Fake Registration Push Draws Shrugs, Watchfulness

The anonymous folks behind the BugMeNot Web site have a message for online advertisers, and they’ve started an online petition to collect signatures of like-minded Web users. The “Internet Advertiser Wakeup Day” message? Web site registrations are “pointless” and the data they collect are “dubious.”

“Advertisers are sold demographic data or products based on this data,” said an anonymous BugMeNot organizer in an email interview. “The idea is to highlight the flawed nature of what they are buying and get these sites to move on to a more sustainable and responsible business model.”

The petition’s signers, which numbered 525 at press time, pledge to register an account using false information at one or more of ten prominent Web sites on November 13. The sites include the online presences of the New York Times, the New York Post, the Washington Post, the Atlanta Journal Constitution, and the San Jose Mercury News.

BugMeNot lets people share false registration data, which could frustrate publishers’ attempts to serve targeted advertising. According to its operator, the site attracts around 50,000 unique visitors per day and contains false logins for nearly 84,000 sites.

So far, publishers are largely shrugging off BugMeNot’s significance, but they’re keeping an eye on the phenomenon.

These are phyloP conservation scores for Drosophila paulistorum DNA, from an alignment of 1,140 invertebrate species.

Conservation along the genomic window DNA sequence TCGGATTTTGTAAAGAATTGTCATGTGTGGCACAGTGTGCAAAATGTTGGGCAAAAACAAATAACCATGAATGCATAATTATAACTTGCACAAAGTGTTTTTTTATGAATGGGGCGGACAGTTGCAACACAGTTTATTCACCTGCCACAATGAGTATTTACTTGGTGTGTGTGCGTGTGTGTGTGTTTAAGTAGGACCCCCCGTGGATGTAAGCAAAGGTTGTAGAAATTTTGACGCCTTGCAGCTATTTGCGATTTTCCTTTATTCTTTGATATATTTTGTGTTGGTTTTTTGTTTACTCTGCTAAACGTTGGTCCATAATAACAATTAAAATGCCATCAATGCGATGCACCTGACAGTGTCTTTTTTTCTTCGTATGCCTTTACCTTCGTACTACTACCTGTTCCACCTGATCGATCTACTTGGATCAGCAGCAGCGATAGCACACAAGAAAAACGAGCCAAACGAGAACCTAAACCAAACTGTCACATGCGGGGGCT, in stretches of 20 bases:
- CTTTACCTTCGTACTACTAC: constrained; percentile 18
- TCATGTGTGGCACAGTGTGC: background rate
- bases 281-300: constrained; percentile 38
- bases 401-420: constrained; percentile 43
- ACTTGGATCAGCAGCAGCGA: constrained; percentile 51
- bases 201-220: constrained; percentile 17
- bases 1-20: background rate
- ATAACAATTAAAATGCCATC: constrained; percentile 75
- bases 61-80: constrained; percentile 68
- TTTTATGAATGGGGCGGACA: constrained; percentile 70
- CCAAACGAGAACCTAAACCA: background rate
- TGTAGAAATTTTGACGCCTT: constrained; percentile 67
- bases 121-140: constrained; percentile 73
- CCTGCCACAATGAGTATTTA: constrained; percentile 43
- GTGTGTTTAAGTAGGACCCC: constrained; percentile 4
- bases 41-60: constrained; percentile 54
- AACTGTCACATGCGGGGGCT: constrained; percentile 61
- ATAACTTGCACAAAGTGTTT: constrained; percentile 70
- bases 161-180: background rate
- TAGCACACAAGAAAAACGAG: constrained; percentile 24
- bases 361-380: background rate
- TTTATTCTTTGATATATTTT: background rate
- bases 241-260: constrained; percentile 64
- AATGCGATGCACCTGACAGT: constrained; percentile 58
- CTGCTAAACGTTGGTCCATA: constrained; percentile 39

“Traffic to NYTimes.com through bugmenot passwords has been negligible,” a spokesperson for NYTimes.com told ClickZ News. “We do, however, continue to monitor the usage.”

Representatives of WashingtonPost.com and AJC.com didn’t respond to inquiries about the petition by press time.

Though a petition that garnered only 525 signatures would be easy for publishers and advertisers to ignore, the BugMeNot organizer feels it’s “a pretty good result for something that launched several days ago with two and a half months to go.” Word of the petition has already hit at least one prominent blog, but it remains to be seen whether the idea will gain more momentum before November 13.

Shanthi Sitterud, director of media at Avenue A/Razorfish, said while this one act of online activism may not move the needle, the sentiment is something media planners should keep an eye on. Sitterud notes it’s important for advertisers to look at what’s behind user frustration. She says consumers seem to be upset both with the intrusiveness of registration questions and with the time it takes to register.

“As a media planner or publisher or one of our clients, you address either of those things or both of those things,” she said. Sitterud suggested offering users incentives — such as coupons or free gifts — that they can only receive via an accurate email or postal address.

Advertisers and publishers must strike a delicate balance as consumers gain more control over media, said Pete Blackshaw, CMO of Intelliseek, which measures consumer sentiment online.

“There’s plenty of data and research to suggest there’s heightened sensitivity to advertising. That’s only going to continue as advertising continues to push the post-TV ad model, which is largely unknown,” he said. “In this case, there’s heightened sensitivity about how much information consumers need to volunteer to allow you to be an effective advertiser. There’s just going to be a constant tension that everyone needs to manage.”

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